Is there cash hidden in your balance sheet?

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Your organisation’s income statement is a good starting point for management teams seeking to improve the profitability posture, reduce debt-to-equity ratios, and increase organisational resilience. Creating long-term value necessitates maintainable growth and adjustments to cost structure and margins. Nevertheless, very few organisations I encounter seriously consider the assets and liabilities on a balance sheet that can unlock valuable opportunities. 

Here are six steps you can take to unlock the cash from your balance sheet:

1. Start with your Receivables and Payables

I see many business leaders in the SME sector view working capital as merely a cost of doing business. Few deeply analyse the negative effects of protracted customer terms and tight payment cycles. A comprehensive analysis of the previous FY’s transactions typically reveals gaps in the process, terms that are unfavourable when it comes to payment cycles, and equally unfavourable when it comes to receipt cycles. Vendors/partners are owed payables in tight cycles. Yet, customers are often sitting in arrears for large sums of monies. All of these compound and produce a poor working capital posture.

I find that the SME organisations I consult typically suffer from financial issues caused by delayed invoicing, poor collections and receivables policies, unnecessarily early payments to vendors and partners, inept payment processes, and unsustainable terms. Addressing these issues can allow the organisation to shorten its cash-conversion cycle, thus freeing up funds for investments, debt reduction, shareholder dividends, and M&A activity.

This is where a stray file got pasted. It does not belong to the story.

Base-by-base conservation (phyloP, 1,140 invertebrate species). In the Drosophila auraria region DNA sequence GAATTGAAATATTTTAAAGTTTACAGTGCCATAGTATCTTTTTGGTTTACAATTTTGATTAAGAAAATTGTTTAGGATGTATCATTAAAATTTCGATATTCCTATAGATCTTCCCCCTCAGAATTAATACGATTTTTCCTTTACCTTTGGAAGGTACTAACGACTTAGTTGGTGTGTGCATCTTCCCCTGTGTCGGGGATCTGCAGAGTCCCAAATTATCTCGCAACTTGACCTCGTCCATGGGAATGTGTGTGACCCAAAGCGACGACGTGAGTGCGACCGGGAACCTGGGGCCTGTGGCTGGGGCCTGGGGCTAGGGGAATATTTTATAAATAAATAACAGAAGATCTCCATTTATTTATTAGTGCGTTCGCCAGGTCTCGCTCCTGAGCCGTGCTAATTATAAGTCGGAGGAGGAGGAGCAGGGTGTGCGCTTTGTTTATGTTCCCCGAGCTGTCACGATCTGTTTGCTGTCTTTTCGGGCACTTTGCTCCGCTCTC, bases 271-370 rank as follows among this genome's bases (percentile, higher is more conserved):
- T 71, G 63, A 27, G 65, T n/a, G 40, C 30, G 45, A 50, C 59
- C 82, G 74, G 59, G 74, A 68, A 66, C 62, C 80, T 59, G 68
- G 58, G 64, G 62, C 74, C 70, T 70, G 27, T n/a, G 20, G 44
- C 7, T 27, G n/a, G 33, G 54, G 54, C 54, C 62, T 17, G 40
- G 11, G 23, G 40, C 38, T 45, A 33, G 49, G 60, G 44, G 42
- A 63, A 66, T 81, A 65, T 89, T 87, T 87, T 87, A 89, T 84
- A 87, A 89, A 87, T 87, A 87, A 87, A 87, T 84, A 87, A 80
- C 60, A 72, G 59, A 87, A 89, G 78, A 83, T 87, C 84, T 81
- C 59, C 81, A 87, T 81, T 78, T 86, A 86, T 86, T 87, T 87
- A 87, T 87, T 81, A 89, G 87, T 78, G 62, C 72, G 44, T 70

I recently worked with a client of ours on their receivables and payables processes. We conducted a transaction-level analysis of their last twelve months of receivables and payables data. Through the analysis and a revision of protocol in both receivables processes and payable cycles, we achieved a significant improvement in working capital.

2. Act on underperforming long-term assets

Your asset ledger may also be capable of releasing substantial amounts of cash. Analysing the returns generated by investments in property and equipment, and other long-term assets can identify non-core assets that hinder performance. You can divest or repurpose these assets, which improves results by freeing up cash for higher-value activities.

The CEO and COO of an IT managed services firm wanted to reduce their debt-to-equity ratio and deploy their capital investments for higher returns. We worked as a team with their (external) CFO and leveraged a framework to determine which lines of revenue, assets and business units were performing well and could deliver more, and which were underperforming and needed treatment. 

A deeper analysis of the relative performance of all factions revealed that their return on invested capital was extremely variable. Some of their business units and assets were performing significantly better than others. As a team, we determined where to invest. We ranked the list of underperformers by evaluating the ease with which each business could achieve its return target and how each divestment could ill-impact liquidity.

3. Recuperate cash that is trapped